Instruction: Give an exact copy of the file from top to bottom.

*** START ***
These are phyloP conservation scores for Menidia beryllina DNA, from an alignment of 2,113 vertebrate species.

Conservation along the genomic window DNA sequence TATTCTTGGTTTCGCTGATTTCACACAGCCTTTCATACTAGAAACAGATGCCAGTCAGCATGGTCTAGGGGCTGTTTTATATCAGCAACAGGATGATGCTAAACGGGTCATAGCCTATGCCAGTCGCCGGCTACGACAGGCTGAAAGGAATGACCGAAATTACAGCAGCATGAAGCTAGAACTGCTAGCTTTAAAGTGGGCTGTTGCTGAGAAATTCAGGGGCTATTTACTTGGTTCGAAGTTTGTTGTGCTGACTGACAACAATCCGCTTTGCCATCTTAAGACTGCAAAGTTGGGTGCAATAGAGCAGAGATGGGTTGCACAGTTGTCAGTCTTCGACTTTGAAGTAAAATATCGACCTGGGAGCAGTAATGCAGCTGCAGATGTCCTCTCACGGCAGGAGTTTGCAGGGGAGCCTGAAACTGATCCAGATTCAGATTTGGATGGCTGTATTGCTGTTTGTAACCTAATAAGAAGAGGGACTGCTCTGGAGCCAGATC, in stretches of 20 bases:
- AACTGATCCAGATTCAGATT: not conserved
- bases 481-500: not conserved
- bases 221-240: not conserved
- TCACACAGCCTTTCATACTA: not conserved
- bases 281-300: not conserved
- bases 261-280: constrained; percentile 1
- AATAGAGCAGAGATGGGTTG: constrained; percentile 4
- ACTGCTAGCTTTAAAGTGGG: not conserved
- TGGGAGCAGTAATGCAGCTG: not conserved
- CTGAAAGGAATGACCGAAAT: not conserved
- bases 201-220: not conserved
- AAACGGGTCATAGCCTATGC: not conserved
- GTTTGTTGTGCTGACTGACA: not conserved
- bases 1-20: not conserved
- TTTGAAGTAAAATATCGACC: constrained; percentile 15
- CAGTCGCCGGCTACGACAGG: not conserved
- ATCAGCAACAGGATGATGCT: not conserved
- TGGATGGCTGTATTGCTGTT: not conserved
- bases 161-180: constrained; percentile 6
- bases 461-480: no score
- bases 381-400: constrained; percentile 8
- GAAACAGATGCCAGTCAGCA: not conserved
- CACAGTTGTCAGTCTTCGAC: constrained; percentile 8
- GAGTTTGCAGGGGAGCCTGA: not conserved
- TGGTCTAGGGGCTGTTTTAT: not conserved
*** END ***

These are phyloP conservation scores for Menidia beryllina DNA, from an alignment of 2,113 vertebrate species.

Conservation along the genomic window DNA sequence TATTCTTGGTTTCGCTGATTTCACACAGCCTTTCATACTAGAAACAGATGCCAGTCAGCATGGTCTAGGGGCTGTTTTATATCAGCAACAGGATGATGCTAAACGGGTCATAGCCTATGCCAGTCGCCGGCTACGACAGGCTGAAAGGAATGACCGAAATTACAGCAGCATGAAGCTAGAACTGCTAGCTTTAAAGTGGGCTGTTGCTGAGAAATTCAGGGGCTATTTACTTGGTTCGAAGTTTGTTGTGCTGACTGACAACAATCCGCTTTGCCATCTTAAGACTGCAAAGTTGGGTGCAATAGAGCAGAGATGGGTTGCACAGTTGTCAGTCTTCGACTTTGAAGTAAAATATCGACCTGGGAGCAGTAATGCAGCTGCAGATGTCCTCTCACGGCAGGAGTTTGCAGGGGAGCCTGAAACTGATCCAGATTCAGATTTGGATGGCTGTATTGCTGTTTGTAACCTAATAAGAAGAGGGACTGCTCTGGAGCCAGATC, in stretches of 20 bases:
- AACTGATCCAGATTCAGATT: not conserved
- bases 481-500: not conserved
- bases 221-240: not conserved
- TCACACAGCCTTTCATACTA: not conserved
- bases 281-300: not conserved
- bases 261-280: constrained; percentile 1
- AATAGAGCAGAGATGGGTTG: constrained; percentile 4
- ACTGCTAGCTTTAAAGTGGG: not conserved
- TGGGAGCAGTAATGCAGCTG: not conserved
- CTGAAAGGAATGACCGAAAT: not conserved
- bases 201-220: not conserved
- AAACGGGTCATAGCCTATGC: not conserved
- GTTTGTTGTGCTGACTGACA: not conserved
- bases 1-20: not conserved
- TTTGAAGTAAAATATCGACC: constrained; percentile 15
- CAGTCGCCGGCTACGACAGG: not conserved
- ATCAGCAACAGGATGATGCT: not conserved
- TGGATGGCTGTATTGCTGTT: not conserved
- bases 161-180: constrained; percentile 6
- bases 461-480: no score
- bases 381-400: constrained; percentile 8
- GAAACAGATGCCAGTCAGCA: not conserved
- CACAGTTGTCAGTCTTCGAC: constrained; percentile 8
- GAGTTTGCAGGGGAGCCTGA: not conserved
- TGGTCTAGGGGCTGTTTTAT: not conserved